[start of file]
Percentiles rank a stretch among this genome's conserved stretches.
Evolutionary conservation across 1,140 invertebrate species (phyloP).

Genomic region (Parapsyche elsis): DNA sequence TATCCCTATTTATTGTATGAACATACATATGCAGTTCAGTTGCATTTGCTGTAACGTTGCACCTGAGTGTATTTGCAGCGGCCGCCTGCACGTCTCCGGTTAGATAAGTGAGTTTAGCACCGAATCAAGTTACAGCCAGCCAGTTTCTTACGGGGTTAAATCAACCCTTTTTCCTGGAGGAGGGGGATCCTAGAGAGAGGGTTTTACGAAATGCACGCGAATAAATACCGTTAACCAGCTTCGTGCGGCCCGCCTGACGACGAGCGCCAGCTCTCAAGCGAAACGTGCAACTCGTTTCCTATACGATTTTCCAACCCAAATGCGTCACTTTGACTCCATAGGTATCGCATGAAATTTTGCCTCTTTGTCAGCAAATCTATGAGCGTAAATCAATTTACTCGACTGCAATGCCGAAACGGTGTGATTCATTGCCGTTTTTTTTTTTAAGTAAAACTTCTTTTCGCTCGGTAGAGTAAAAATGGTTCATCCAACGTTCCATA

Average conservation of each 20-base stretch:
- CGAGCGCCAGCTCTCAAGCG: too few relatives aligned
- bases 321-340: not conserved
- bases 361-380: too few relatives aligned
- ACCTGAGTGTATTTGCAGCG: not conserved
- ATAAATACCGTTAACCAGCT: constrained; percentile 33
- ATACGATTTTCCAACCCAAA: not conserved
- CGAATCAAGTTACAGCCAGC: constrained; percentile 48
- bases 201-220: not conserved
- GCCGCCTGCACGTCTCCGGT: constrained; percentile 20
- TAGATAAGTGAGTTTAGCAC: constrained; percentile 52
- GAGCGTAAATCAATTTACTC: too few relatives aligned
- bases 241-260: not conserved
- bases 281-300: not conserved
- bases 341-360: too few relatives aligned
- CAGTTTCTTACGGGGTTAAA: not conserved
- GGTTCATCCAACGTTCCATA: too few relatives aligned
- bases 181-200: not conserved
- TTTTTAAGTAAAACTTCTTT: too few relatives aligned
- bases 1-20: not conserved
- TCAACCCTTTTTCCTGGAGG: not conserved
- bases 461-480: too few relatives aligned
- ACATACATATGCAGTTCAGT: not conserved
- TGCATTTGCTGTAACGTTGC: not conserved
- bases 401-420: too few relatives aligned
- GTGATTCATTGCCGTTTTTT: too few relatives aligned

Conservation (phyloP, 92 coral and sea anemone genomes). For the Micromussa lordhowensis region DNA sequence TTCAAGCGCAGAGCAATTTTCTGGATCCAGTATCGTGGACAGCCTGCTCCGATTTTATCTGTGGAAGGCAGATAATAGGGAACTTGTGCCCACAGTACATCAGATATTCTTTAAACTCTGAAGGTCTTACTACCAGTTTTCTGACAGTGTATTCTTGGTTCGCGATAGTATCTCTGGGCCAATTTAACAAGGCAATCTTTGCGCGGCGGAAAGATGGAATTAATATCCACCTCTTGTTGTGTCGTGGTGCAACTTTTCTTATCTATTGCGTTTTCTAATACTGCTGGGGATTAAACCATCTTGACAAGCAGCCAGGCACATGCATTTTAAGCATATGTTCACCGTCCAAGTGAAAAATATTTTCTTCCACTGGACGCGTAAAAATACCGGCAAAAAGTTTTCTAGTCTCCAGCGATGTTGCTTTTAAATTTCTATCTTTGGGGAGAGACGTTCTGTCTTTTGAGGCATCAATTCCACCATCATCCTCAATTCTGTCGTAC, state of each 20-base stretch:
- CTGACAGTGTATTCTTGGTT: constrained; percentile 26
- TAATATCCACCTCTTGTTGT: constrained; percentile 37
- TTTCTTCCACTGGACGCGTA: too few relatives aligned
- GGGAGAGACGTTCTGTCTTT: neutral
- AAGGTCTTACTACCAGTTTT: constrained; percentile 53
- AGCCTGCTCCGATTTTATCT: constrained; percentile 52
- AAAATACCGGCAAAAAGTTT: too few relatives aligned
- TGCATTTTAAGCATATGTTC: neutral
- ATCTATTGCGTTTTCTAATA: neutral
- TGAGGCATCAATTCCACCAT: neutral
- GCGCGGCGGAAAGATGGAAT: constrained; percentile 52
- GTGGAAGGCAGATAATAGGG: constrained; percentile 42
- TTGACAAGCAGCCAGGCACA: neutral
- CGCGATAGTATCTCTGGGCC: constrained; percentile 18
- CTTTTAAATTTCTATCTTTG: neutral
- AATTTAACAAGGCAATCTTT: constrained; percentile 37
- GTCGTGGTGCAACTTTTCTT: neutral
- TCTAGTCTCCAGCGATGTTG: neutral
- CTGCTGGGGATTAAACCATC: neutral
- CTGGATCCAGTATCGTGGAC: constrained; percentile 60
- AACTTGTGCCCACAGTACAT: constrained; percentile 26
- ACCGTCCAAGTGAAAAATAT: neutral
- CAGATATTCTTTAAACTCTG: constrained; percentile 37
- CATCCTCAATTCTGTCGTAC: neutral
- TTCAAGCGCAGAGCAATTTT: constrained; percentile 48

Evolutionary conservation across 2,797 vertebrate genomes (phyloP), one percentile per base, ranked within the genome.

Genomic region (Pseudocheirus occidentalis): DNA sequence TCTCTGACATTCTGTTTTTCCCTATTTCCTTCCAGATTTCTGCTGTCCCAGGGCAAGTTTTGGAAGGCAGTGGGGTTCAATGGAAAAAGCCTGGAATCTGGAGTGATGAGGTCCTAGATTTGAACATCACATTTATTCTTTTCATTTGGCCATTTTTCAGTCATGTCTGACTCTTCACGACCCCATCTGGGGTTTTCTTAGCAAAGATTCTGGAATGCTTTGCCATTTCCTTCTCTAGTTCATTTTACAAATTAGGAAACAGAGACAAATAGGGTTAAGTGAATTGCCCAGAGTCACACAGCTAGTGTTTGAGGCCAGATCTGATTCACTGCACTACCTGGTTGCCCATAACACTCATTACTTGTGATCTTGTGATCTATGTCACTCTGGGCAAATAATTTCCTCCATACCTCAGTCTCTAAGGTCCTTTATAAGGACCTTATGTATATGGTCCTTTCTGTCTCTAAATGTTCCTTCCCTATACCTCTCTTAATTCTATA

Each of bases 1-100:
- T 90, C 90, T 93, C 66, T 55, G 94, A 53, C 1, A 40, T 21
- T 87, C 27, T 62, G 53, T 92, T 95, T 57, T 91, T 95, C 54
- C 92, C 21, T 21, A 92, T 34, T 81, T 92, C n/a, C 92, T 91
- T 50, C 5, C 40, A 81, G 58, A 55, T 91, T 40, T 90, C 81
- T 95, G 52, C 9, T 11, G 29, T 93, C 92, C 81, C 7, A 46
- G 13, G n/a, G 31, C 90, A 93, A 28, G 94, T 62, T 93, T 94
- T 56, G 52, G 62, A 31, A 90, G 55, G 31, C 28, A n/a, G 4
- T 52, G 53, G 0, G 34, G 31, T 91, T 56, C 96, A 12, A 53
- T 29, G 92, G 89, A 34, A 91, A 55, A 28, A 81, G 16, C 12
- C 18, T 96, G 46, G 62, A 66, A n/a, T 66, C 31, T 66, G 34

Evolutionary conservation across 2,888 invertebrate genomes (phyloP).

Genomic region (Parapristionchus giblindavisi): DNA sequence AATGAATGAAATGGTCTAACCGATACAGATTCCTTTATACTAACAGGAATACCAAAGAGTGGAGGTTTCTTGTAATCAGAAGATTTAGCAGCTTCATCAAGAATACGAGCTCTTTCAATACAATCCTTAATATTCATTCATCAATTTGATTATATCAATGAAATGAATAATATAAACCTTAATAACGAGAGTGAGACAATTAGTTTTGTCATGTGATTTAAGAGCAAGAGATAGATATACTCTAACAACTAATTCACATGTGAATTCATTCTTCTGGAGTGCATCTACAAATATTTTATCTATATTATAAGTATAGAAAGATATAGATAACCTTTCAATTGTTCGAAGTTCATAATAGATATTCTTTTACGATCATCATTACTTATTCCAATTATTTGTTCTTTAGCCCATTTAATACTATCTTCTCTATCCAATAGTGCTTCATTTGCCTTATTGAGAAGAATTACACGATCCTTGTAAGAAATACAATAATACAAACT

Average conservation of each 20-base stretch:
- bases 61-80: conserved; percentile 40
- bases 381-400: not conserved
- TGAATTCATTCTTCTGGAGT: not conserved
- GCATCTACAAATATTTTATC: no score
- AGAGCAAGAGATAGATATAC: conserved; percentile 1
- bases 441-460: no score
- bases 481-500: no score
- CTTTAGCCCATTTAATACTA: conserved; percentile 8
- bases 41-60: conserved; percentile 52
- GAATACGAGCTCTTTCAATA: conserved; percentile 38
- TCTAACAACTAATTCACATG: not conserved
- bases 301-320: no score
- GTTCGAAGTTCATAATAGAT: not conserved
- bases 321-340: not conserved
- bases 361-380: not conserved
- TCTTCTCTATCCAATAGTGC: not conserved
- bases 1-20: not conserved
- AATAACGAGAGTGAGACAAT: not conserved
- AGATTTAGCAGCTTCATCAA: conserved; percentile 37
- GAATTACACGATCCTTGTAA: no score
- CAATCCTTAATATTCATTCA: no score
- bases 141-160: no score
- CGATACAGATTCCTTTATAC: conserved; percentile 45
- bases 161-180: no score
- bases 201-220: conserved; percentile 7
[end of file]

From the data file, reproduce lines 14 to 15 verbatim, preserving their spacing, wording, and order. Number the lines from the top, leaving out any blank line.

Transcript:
- TAGATAAGTGAGTTTAGCAC: constrained; percentile 52
- GAGCGTAAATCAATTTACTC: too few relatives aligned